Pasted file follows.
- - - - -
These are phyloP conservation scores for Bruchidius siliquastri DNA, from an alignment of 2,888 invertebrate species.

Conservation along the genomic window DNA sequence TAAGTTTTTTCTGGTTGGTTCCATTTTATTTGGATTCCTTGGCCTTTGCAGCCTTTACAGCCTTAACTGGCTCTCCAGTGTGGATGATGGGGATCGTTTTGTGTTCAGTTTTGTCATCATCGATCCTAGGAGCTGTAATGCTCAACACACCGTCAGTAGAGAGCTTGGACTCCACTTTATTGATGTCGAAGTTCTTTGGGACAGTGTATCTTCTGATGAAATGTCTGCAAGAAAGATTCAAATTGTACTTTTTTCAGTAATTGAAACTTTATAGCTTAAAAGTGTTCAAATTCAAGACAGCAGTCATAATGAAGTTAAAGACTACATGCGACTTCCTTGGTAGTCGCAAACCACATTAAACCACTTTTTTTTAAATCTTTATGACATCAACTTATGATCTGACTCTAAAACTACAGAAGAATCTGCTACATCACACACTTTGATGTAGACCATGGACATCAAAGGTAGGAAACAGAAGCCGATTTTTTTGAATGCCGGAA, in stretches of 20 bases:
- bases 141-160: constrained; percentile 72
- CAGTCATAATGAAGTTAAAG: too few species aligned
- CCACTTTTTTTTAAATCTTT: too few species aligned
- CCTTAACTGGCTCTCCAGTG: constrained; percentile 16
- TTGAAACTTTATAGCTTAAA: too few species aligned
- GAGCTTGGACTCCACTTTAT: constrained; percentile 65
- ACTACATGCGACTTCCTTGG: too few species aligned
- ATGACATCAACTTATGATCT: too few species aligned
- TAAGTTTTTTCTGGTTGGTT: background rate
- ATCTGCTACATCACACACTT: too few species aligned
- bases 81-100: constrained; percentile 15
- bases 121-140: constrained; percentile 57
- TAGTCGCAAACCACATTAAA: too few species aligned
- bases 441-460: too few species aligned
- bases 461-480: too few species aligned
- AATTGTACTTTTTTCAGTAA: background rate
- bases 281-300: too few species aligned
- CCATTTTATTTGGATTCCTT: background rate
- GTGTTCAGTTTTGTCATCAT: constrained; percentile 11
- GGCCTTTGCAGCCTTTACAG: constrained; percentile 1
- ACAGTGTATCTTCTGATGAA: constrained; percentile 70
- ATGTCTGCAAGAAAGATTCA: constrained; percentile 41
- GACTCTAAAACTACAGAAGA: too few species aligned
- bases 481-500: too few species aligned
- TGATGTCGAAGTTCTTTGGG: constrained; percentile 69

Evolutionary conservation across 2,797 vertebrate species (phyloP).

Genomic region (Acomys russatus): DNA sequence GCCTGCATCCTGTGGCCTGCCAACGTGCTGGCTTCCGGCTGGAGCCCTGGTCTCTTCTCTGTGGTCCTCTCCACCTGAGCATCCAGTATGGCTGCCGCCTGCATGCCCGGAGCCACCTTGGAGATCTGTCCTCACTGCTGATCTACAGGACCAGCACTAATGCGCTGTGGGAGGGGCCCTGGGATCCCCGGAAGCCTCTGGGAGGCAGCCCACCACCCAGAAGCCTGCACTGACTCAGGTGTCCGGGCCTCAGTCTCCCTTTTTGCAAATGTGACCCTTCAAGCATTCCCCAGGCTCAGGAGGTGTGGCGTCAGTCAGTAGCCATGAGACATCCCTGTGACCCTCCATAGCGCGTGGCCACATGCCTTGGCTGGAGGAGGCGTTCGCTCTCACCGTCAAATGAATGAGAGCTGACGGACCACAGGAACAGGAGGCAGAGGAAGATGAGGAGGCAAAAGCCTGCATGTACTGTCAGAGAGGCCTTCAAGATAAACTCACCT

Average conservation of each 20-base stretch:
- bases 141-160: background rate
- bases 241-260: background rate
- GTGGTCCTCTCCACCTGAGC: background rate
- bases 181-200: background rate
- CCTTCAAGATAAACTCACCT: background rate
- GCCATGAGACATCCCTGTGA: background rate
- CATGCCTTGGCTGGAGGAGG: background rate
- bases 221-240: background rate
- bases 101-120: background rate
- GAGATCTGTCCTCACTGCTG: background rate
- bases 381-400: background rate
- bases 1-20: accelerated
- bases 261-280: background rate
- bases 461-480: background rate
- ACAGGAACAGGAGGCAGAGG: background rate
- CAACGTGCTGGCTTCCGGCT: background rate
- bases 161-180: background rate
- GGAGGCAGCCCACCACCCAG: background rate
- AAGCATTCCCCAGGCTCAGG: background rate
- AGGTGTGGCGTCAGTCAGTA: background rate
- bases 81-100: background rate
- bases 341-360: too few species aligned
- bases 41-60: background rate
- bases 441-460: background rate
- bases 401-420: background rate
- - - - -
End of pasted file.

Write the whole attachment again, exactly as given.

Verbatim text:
These are phyloP conservation scores for Bruchidius siliquastri DNA, from an alignment of 2,888 invertebrate species.

Conservation along the genomic window DNA sequence TAAGTTTTTTCTGGTTGGTTCCATTTTATTTGGATTCCTTGGCCTTTGCAGCCTTTACAGCCTTAACTGGCTCTCCAGTGTGGATGATGGGGATCGTTTTGTGTTCAGTTTTGTCATCATCGATCCTAGGAGCTGTAATGCTCAACACACCGTCAGTAGAGAGCTTGGACTCCACTTTATTGATGTCGAAGTTCTTTGGGACAGTGTATCTTCTGATGAAATGTCTGCAAGAAAGATTCAAATTGTACTTTTTTCAGTAATTGAAACTTTATAGCTTAAAAGTGTTCAAATTCAAGACAGCAGTCATAATGAAGTTAAAGACTACATGCGACTTCCTTGGTAGTCGCAAACCACATTAAACCACTTTTTTTTAAATCTTTATGACATCAACTTATGATCTGACTCTAAAACTACAGAAGAATCTGCTACATCACACACTTTGATGTAGACCATGGACATCAAAGGTAGGAAACAGAAGCCGATTTTTTTGAATGCCGGAA, in stretches of 20 bases:
- bases 141-160: constrained; percentile 72
- CAGTCATAATGAAGTTAAAG: too few species aligned
- CCACTTTTTTTTAAATCTTT: too few species aligned
- CCTTAACTGGCTCTCCAGTG: constrained; percentile 16
- TTGAAACTTTATAGCTTAAA: too few species aligned
- GAGCTTGGACTCCACTTTAT: constrained; percentile 65
- ACTACATGCGACTTCCTTGG: too few species aligned
- ATGACATCAACTTATGATCT: too few species aligned
- TAAGTTTTTTCTGGTTGGTT: background rate
- ATCTGCTACATCACACACTT: too few species aligned
- bases 81-100: constrained; percentile 15
- bases 121-140: constrained; percentile 57
- TAGTCGCAAACCACATTAAA: too few species aligned
- bases 441-460: too few species aligned
- bases 461-480: too few species aligned
- AATTGTACTTTTTTCAGTAA: background rate
- bases 281-300: too few species aligned
- CCATTTTATTTGGATTCCTT: background rate
- GTGTTCAGTTTTGTCATCAT: constrained; percentile 11
- GGCCTTTGCAGCCTTTACAG: constrained; percentile 1
- ACAGTGTATCTTCTGATGAA: constrained; percentile 70
- ATGTCTGCAAGAAAGATTCA: constrained; percentile 41
- GACTCTAAAACTACAGAAGA: too few species aligned
- bases 481-500: too few species aligned
- TGATGTCGAAGTTCTTTGGG: constrained; percentile 69

Evolutionary conservation across 2,797 vertebrate species (phyloP).

Genomic region (Acomys russatus): DNA sequence GCCTGCATCCTGTGGCCTGCCAACGTGCTGGCTTCCGGCTGGAGCCCTGGTCTCTTCTCTGTGGTCCTCTCCACCTGAGCATCCAGTATGGCTGCCGCCTGCATGCCCGGAGCCACCTTGGAGATCTGTCCTCACTGCTGATCTACAGGACCAGCACTAATGCGCTGTGGGAGGGGCCCTGGGATCCCCGGAAGCCTCTGGGAGGCAGCCCACCACCCAGAAGCCTGCACTGACTCAGGTGTCCGGGCCTCAGTCTCCCTTTTTGCAAATGTGACCCTTCAAGCATTCCCCAGGCTCAGGAGGTGTGGCGTCAGTCAGTAGCCATGAGACATCCCTGTGACCCTCCATAGCGCGTGGCCACATGCCTTGGCTGGAGGAGGCGTTCGCTCTCACCGTCAAATGAATGAGAGCTGACGGACCACAGGAACAGGAGGCAGAGGAAGATGAGGAGGCAAAAGCCTGCATGTACTGTCAGAGAGGCCTTCAAGATAAACTCACCT

Average conservation of each 20-base stretch:
- bases 141-160: background rate
- bases 241-260: background rate
- GTGGTCCTCTCCACCTGAGC: background rate
- bases 181-200: background rate
- CCTTCAAGATAAACTCACCT: background rate
- GCCATGAGACATCCCTGTGA: background rate
- CATGCCTTGGCTGGAGGAGG: background rate
- bases 221-240: background rate
- bases 101-120: background rate
- GAGATCTGTCCTCACTGCTG: background rate
- bases 381-400: background rate
- bases 1-20: accelerated
- bases 261-280: background rate
- bases 461-480: background rate
- ACAGGAACAGGAGGCAGAGG: background rate
- CAACGTGCTGGCTTCCGGCT: background rate
- bases 161-180: background rate
- GGAGGCAGCCCACCACCCAG: background rate
- AAGCATTCCCCAGGCTCAGG: background rate
- AGGTGTGGCGTCAGTCAGTA: background rate
- bases 81-100: background rate
- bases 341-360: too few species aligned
- bases 41-60: background rate
- bases 441-460: background rate
- bases 401-420: background rate